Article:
The theme of the case is to sensitize the participants on the criticality of organizational knowledge as well as its management. The case, developed on primary  data, uses comparative accounts of two organizations with different characteristics - one a small manufacturing firm (SUAN) with less than fifty employees and the other a large non-profit organization (CINI) with thirteen hundred employees - to highlight the criticality of organizational knowledge management capabilities (or lack of it) in ensuring growth and continuing success. The case presents some of the pressing challenges faced by the aforementioned organizations to show how these challenges stem from organizational inabilities in harnessing the full potential of knowledge residing within the organizational boundaries. In other words, these challenges can be attributed to lack of organizational focus towards knowledge management (KM). Although embedded in different sectoral  contexts, both the organizations were faced with similar set of challenges – over-dependency on some individuals, confinement of tacit knowledge in  organizational siloes, stunted ability to respond to external changes, missing opportunities, etc. – which started exerting serious pressures on the growth and  sustainability of the organizations. The case then narrates how both the organizations were contemplating undertaking of systemic approaches towards KM to effectively counter the challenges............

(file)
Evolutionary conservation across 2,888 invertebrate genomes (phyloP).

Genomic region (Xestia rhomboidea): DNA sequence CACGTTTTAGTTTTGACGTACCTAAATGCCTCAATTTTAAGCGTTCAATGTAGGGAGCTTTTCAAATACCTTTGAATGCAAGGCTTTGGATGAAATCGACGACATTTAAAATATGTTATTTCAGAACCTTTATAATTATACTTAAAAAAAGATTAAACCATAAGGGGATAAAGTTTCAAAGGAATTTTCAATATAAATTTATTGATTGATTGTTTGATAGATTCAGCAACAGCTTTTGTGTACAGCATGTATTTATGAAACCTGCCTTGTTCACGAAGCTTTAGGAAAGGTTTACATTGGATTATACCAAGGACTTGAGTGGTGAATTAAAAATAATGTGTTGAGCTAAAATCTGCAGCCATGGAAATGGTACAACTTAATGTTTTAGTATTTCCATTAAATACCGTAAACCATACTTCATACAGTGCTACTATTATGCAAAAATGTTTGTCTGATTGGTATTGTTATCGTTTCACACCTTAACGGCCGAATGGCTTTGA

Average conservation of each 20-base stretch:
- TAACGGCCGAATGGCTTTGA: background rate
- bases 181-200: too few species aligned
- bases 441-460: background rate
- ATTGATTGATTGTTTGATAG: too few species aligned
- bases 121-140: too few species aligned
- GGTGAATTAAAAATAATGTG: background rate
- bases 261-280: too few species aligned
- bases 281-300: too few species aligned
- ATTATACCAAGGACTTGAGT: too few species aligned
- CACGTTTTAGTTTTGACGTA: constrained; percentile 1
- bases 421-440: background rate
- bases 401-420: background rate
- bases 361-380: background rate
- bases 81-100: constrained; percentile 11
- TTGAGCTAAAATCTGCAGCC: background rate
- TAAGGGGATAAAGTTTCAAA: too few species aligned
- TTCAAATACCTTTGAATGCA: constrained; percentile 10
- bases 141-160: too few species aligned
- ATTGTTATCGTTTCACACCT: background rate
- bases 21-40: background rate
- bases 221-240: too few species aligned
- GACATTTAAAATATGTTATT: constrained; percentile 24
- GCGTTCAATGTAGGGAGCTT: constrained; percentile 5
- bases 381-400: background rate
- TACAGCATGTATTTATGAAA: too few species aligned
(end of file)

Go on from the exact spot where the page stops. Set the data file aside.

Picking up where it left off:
Case Positioning and Setting

The case can be used to introduce the concept of KM in BBA, MBA and MDP programs. It presents KM as a strategic element of organizational management and addresses the role of Information and Communication Technology (ICT) in KM adoption. The case can be used to teach the following courses:

  • • Management Information Systems (Introduction to Knowledge Management) – Strategic Management (Introduction to Knowledge Based View of firm under Resource and Capabilities) – Entrepreneurship (Importance of KM in managing growth)

 

Assignment Questions

  • I. What are the problems of CINI indicated in the case? Try to find out the source(s)/ reasons of the problems. For each problem comment on the possible  negative impacts if the problems are left unaddressed.
  • II. What are the actions CINI undertook to address the problems? What could be some of the immediate and long term benefits?
  • III. .......................

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Product code: STG-1-0016, STG-1-0016A

Abstract